We needed the rain -- and we got it! The down side is that now our streams are high and finding the insects isn't that easy. Still, today when I could find a wad of decomposed leaves I could find nymphs. And the light was just right for some good photos.
1. Spiny crawler mayfly, Drunella tuberculata. I seem to find one every year in Buck Mt. Creek, though Beaty notes these nymphs as being "uncommon." ("The Ephemeroptera of North Carolina," p. 48) Drunella nymphs can be identified by their muscular fore femora, on the leading edge of which there is a uneven row of tubercles. You can sort of see them in this photo,
but they're much clearer in this microscope photo of Drunella cornutella.
The key feature for the species ID is the pair of tubercles on the occiput. These.
I got a great pic of these several years ago when I got a nymph to look directly into the camera.
But that was a real beauty today.
This is one of our "summer" Baetidae. It's fairly common fairly, and it's easy for us to make the ID. 1) Note how the cercal segments (tails) are banded -- at the base, in the middle, and at the tips.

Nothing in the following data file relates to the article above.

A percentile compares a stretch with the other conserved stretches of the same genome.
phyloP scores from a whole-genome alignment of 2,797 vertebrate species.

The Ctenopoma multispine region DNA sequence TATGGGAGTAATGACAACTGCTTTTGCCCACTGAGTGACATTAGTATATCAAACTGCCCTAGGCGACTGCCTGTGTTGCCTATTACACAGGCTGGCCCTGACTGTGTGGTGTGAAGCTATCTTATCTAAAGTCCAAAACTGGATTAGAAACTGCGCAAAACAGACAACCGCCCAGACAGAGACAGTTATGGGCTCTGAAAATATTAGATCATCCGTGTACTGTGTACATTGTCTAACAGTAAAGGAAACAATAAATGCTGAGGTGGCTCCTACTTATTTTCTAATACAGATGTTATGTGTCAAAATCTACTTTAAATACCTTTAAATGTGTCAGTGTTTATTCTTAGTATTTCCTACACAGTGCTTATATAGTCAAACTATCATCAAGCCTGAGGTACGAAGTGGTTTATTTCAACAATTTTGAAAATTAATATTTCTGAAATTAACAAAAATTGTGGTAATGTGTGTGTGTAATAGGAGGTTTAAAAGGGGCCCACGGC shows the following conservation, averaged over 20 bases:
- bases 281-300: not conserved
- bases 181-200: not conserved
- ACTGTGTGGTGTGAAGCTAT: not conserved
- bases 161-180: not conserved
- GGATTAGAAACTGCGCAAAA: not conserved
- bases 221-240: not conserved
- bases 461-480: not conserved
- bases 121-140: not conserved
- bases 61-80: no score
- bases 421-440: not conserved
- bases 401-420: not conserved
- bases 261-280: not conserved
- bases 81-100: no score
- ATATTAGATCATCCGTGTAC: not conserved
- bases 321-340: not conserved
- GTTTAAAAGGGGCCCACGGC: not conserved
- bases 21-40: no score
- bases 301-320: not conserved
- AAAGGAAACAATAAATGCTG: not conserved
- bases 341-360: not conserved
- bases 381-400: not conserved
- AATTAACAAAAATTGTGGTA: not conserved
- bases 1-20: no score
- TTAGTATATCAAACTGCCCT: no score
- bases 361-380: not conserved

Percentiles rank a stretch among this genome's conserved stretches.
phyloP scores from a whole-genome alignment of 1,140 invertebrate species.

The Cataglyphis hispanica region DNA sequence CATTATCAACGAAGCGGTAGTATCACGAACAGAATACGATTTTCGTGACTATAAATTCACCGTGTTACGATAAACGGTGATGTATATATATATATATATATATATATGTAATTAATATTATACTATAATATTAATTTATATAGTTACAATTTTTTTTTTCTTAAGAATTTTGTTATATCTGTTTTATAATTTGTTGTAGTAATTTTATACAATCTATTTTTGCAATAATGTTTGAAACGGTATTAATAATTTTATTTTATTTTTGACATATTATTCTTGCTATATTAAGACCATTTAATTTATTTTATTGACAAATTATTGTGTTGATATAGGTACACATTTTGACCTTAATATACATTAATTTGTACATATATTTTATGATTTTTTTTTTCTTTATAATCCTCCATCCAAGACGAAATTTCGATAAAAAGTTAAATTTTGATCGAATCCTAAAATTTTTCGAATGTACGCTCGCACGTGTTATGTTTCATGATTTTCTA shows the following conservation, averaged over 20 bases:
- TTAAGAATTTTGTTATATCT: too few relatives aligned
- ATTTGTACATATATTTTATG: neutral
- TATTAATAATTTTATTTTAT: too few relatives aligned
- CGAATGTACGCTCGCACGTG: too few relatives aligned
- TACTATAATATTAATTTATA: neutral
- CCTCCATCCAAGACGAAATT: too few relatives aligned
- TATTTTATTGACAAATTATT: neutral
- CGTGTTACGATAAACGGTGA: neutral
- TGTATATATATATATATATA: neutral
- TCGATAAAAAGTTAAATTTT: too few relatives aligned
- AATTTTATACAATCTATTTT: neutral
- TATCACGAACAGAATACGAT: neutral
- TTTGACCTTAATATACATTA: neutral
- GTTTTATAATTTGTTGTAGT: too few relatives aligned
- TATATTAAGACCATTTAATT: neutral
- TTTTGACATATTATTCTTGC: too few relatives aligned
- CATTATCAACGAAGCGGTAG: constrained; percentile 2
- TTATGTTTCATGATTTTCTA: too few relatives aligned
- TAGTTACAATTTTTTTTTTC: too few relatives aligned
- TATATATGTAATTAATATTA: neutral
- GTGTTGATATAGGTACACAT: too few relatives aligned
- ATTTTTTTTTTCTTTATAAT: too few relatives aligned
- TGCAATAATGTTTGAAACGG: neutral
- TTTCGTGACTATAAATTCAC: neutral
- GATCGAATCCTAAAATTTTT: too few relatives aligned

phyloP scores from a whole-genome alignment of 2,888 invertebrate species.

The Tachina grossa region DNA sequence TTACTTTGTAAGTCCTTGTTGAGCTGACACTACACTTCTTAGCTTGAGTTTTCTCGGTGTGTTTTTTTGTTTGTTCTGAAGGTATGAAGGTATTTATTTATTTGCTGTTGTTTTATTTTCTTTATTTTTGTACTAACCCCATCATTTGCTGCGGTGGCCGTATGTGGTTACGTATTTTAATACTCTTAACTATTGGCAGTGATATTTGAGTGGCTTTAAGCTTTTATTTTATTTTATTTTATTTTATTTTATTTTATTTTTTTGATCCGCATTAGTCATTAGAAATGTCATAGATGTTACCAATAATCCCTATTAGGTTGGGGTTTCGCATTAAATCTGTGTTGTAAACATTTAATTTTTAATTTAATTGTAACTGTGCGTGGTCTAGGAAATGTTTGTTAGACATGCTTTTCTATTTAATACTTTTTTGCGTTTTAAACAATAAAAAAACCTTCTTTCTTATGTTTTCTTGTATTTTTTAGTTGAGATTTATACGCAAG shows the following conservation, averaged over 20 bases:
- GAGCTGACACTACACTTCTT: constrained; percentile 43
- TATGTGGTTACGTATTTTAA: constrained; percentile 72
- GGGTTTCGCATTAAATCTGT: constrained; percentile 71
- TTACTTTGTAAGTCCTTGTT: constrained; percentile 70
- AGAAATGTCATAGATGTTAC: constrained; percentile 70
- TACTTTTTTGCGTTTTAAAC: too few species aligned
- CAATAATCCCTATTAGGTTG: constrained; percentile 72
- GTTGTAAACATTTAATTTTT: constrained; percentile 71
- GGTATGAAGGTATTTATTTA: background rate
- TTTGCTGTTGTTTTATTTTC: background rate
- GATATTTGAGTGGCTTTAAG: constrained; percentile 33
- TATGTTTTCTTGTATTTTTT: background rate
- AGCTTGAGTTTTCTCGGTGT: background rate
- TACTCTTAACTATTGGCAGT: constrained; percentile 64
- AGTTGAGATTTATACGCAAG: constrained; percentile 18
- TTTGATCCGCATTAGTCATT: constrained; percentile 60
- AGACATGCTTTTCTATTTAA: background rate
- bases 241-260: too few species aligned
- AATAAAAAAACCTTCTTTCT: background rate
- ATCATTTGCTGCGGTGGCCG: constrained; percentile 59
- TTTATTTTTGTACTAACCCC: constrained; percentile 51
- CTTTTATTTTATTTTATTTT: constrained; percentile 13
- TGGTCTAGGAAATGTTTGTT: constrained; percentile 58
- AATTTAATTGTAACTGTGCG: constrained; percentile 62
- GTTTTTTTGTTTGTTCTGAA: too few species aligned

And note the pale "parentheses" ( ) marks medially on each of the terga. (Clearly visible in the first photo.)
3. Flatheaded mayfly, Leucrocuta sp. (hebe?).
Leucrocuta is distinguished from genus Heptagenia by the lack of fibrilliform at the base of gill number 7.
Beaty cautions to leave Leucrocuta nymphs at the level of genus. However, most sources seem to agree that the pale markings on terga 4-5 and 7-8 are indicative of L. hebe.
4. Number 4, the flatheaded mayfly, Maccaffertium modestum. Very pretty caramel color.
This is one type of M. modestum -- fairly uniform in color with fairly plain femora. The other -- this one --
is darker in color with femora that are heavily marked. Both types are found in Buck Mt. Creek.
Up to the Rapidan River this weekend. Sure hope the water keeps dropping.